The integration of the different regions of the country was at a much lower level of awareness and consciousness. For example, coming from UP and Allahabad I had not even heard of South Indian food like 'dosa', 'idli', 'sambhar', 'rasam', etc., and it was really strange and exotic coming across them here for the first time. 'Sambhar' is the name of a deer and my friends back home were extremely amused even hearing the names of the South Indian dishes. The situation is completely different now and even a small town in UP has eating places that serve 'idli' and 'dosa'. It appeared that most of the boys from South, popularly called Madrasis, belonged to higher castes and were pure vegetarians. It was very difficult to distinguish between Tamils, Telegus, Kannads and Malayalis since their language, tastes and eating habits were almost the same. These guys used to get very disturbed at having the non-vegetarian people even sitting with them at the same dining table. It was also true that their style of eating was a topic of amused conversation among us from the North. Within a year a healthy atmosphere of integration and respect for others developed. Voluntary committees sprang up who suggested suitable dress for the dining hall (no lungi and wooden slippers), kind of food items to be served in the mess and general norms of behaviour.
I believe that Kharagpur was the first educational Institution in India where 300 boys stayed together and ate in a common mess -- disregarding the caste considerations, vegetarian and non-vegetarian issues, religious issues and finally distinctive tastes and eating habits of people coming from all corners of the country and assembled in one place and under one roof. It was remarkable to say the least. I had some experience of other cosmopolitan universities like the Benaras Hindu University and Allahabad where number of messes were established and one could join any one of those. Brahmins, Chhatriyas, Vaishyas and others had naturally segregated into homogenous groups of their own. For example Brahmins and Chhatriyas from Ballia had separate messes. The students would hire a cook who would prepare the food of their liking and taste.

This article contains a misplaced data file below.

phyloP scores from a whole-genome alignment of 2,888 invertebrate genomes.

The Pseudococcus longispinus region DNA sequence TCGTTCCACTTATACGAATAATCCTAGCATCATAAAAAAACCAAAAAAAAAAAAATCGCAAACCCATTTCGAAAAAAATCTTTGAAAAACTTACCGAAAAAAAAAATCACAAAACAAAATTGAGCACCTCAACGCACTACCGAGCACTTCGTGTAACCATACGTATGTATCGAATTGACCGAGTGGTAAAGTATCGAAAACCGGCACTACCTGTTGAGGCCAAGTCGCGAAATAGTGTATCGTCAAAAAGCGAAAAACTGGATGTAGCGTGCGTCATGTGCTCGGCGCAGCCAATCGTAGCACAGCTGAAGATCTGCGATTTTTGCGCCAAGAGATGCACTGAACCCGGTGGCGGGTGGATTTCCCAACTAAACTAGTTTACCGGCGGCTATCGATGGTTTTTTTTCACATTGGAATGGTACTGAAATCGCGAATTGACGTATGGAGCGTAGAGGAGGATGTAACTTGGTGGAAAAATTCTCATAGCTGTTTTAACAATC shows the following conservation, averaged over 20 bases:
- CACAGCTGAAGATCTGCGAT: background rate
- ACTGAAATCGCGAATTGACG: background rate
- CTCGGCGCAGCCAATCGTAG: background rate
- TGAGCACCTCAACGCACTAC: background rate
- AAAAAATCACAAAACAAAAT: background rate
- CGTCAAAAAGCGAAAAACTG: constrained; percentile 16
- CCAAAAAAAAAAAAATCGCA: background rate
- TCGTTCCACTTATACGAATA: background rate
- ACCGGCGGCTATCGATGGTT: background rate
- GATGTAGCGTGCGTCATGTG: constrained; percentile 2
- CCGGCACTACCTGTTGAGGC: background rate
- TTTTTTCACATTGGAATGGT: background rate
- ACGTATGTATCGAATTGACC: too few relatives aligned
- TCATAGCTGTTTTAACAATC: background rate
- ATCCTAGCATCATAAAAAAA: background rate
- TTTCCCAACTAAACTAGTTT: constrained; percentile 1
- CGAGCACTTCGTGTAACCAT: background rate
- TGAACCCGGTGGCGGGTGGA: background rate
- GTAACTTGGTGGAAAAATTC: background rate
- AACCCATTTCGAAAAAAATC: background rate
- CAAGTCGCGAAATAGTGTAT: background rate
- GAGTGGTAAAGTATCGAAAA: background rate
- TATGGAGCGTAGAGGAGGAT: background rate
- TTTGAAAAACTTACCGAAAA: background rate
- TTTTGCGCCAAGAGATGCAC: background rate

Here at Kharagpur the food was prepared at one place by 'cooks' coming from the border districts of Orissa and coastal Andhra Pradesh and were mostly rickshaw pullers if the rumours regarding their cooking abilities was anything to go by. It did not suit the palate of any student because even the 'dosa' from the different regions of the then Madras Presidency was different. The contractor under the supervision of the warden managed the mess and the students had no say in the matter except to write a complaint in the register if they so wished. The fallout of this state of affairs was that we rebelled and agitated against it by going on a hunger strike. It resulted in Sir J.C. Ghosh, the Director, agreeing to hand over the complete management of the mess to the students. Mess Secretary and four zonal committees representing the East, West, North, and South were elected and the situation did improve though the cooking remained abysmal all through. My friend S.K. Maullick (he was Mr. IIT, Senior Under Officer in NCC and was popularly known as General Mau) got elected as Mess Secretary and remained so for the next three years as nobody thought of removing him. The Mess Secretary had the powers -- at least General Mau had -- to fire and remove from service any Mess Manager whose services were not satisfactory. It has been a joke among the students that if you can survive and flourish on the mess food for four years you can survive on any food anywhere in the world.